Traditional, classic cross-country skis are generally used where a ski track has been set such as at a developed Nordic ski area. If you prefer flat to moderate touring on groomed tracks or packed tracked trails, light, stiff, double camber skis, New Nordic Norm (NNN) bindings and boots are a good choice. These classic xc touring skis are light, narrow, longer than other ski types, have very little side-cut if any, and have double camber (vertical arc of the ski-i.e., how it lifts off the floor). Some have metal edges, others do not. They are designed for flat to moderate terrain, kick-and-glide forward movement. They can also be used for kick turns and step turns in which the ski is lifted from the surface, or in the snowplow position. Double camber helps speed the forward motion of classic kick and glide. NNN boots are low, soft and comfortable. Waxable and non-waxable skis are available. Generally, waxable skis perform better if the skier is knowledgeable about the use of waxes. The non-wax skis are easier for inexperienced skiers.

Ungroomed Tracks & Moderate Off-Trail Equipment

For cross-country skiing off the groomed track, into powder snow or onto moderate slopes, skis and bindings that are side cut and sturdier, and higher and stiffer boots are a better choice than classic xc skis and NNN boots and bindings. Classic xc boots are low and soft, and NNN bindings have minimal boot contact, and only pivot the boot forward and back. Consequently, they don't translate the skier's sideways body movement to the ski effectively. Therefore, if the skier desires to ski untracked powder snow or carve turns, sturdier equipment is preferable. Three-pin bindings, for instance, offer contact with the side of the boot. For back-country skiing, there is a range of equipment appropriate for a range of terrain, snow conditions, and skier ability.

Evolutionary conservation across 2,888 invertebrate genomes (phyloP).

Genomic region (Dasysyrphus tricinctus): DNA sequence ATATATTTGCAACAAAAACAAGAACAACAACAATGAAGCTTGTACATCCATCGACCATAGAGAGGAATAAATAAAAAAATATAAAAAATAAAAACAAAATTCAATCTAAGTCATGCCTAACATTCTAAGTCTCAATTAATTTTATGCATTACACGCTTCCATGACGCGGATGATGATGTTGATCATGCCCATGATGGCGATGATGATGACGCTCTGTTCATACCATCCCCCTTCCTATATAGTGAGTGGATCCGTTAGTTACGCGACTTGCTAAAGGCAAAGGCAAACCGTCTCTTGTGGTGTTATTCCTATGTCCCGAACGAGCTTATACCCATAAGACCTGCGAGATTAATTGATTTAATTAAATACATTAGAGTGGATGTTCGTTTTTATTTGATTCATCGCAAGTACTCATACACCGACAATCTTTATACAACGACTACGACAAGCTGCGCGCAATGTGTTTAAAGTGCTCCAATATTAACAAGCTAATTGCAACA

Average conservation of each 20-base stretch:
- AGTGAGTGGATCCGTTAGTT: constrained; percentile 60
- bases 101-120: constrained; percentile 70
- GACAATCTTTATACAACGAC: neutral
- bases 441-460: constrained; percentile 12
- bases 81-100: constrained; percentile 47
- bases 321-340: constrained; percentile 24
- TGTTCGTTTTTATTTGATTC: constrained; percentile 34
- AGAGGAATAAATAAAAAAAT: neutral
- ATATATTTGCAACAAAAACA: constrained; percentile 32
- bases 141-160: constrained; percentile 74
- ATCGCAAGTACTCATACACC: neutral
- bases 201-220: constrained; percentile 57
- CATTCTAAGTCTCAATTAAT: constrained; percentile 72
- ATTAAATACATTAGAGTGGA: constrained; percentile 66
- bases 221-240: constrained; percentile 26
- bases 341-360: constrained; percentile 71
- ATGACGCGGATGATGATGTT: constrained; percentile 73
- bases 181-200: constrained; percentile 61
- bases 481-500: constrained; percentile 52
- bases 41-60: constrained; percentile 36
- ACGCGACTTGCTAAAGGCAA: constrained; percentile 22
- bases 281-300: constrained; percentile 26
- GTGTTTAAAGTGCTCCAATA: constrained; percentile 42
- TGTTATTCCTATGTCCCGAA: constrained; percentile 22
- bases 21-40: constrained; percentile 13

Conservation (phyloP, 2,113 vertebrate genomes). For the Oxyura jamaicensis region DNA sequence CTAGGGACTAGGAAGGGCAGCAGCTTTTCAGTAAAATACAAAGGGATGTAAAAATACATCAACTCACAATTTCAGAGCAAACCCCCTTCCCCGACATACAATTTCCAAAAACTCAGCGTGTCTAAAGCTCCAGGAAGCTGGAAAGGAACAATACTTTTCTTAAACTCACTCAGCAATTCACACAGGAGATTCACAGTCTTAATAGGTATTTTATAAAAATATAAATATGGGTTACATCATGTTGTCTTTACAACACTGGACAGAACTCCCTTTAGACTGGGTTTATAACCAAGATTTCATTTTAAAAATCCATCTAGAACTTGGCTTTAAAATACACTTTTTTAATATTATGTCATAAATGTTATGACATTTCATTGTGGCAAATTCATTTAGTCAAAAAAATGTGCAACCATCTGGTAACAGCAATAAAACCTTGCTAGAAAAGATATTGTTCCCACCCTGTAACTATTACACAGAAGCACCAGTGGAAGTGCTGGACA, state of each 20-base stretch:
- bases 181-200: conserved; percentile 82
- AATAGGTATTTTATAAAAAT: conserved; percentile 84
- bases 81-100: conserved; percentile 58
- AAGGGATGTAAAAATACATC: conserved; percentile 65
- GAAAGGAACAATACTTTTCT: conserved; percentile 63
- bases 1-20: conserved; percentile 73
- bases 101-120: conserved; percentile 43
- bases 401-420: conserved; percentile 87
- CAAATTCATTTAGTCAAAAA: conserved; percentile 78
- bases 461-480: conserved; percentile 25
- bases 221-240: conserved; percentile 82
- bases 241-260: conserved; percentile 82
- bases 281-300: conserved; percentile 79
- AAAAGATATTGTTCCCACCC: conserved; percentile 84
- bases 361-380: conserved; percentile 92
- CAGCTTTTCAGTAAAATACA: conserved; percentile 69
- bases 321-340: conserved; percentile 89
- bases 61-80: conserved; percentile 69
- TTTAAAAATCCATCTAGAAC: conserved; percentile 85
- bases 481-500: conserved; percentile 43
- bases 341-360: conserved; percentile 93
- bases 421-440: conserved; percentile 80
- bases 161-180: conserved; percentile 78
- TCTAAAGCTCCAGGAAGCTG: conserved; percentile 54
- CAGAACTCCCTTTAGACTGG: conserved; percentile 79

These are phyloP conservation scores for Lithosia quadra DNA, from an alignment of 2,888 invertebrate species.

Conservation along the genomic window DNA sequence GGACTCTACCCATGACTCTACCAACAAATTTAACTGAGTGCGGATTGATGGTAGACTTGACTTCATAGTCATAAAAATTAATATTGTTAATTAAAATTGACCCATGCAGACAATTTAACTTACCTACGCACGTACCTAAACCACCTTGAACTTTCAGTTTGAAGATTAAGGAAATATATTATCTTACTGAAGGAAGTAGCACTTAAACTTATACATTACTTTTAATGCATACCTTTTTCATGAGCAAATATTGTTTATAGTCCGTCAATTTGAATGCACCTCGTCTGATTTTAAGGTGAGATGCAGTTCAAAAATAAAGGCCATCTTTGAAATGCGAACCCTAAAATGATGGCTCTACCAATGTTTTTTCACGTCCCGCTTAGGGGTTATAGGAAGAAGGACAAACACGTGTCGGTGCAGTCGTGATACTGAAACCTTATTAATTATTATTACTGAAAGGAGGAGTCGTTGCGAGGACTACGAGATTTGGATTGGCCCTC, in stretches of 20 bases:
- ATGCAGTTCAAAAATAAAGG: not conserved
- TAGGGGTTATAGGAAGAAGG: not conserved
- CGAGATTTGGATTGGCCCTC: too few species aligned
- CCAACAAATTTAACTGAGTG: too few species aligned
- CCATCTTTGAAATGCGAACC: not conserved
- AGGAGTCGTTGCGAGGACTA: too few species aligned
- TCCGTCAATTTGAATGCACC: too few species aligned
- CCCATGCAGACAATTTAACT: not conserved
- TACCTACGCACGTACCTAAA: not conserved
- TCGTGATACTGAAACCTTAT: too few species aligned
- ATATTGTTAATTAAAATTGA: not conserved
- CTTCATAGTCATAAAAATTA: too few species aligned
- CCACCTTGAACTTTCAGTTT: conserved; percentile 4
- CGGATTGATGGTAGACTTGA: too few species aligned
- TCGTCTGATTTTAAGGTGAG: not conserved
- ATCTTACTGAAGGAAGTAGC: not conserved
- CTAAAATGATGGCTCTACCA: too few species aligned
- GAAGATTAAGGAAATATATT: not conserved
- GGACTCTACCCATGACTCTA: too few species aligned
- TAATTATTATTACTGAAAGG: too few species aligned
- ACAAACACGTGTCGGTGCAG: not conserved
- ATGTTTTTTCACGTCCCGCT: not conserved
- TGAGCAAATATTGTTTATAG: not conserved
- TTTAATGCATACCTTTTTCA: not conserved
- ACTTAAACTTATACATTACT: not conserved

Three-pin bindings with a heel cable are at the lighter end of the back-country spectrum. Heel cables range from light to very strong and stiff. The greater the tension on the heel, the better control while turning. Some 3-pin bindings have two modes, downhill and uphill, differentiated by more or less tension and contact with the toe of the boot, respectively. The boot pivots either in front of the toe or from the ball of the foot, depending on the setting. It's easier to turn in these bindings than in NNN. They are a good choice for ungroomed, moderate back-country terrain.

The steeper and deeper the terrain and snow, the sturdier the skis, boots and bindings should be. The spectrum of equipment provides a spectrum of control. The more side cut the ski, the greater the boot contact and stiffness of the binding, and the higher and stiffer the boot, the better they translate the skier's body motion to the skis for turning power and control in deeper steeper snow.

Back-country Touring, AT & Telemark Gear

If you plan mostly back-country travel and at least occasional downhill turns, look at the range of wider, single camber, side-cut skis, heavier, stiffer bindings and higher, stiffer boots. These are more stable and durable for the greater forces generated in back-country skiing, (also when carrying a heavy pack, as needed for an overnight hut trip). Wider skis are more stable and float better in deep powder. Side cut creates turns. Single camber affords flexibility, durability, and multi-directional movement. Such skis are appropriate for back-country skiing in deeper, untracked, or steeper snow and where more turning, climbing and descending are required. These are the conditions in many back-country tours and overnight hut trips. If you desire more turning, look for the stronger and stiffer equipment.

Heavy duty equipment includes telemark and modern alpine touring (AT) equipment. Alpine touring and telemark skis are designed for mountain skiing and ski mountaineering often on steep slopes, difficult terrain using tight turns. These days, telemark and alpine skis are shorter than cross country skis, are wide and have generous side-cut. Different models are made for deep, soft and hard snow conditions. Newer models of telemark and alpine touring skis are increasingly light, but very sturdy. Skis sometimes have a notch in the tail to accommodate the clasp at the base of climbing skins. A hole a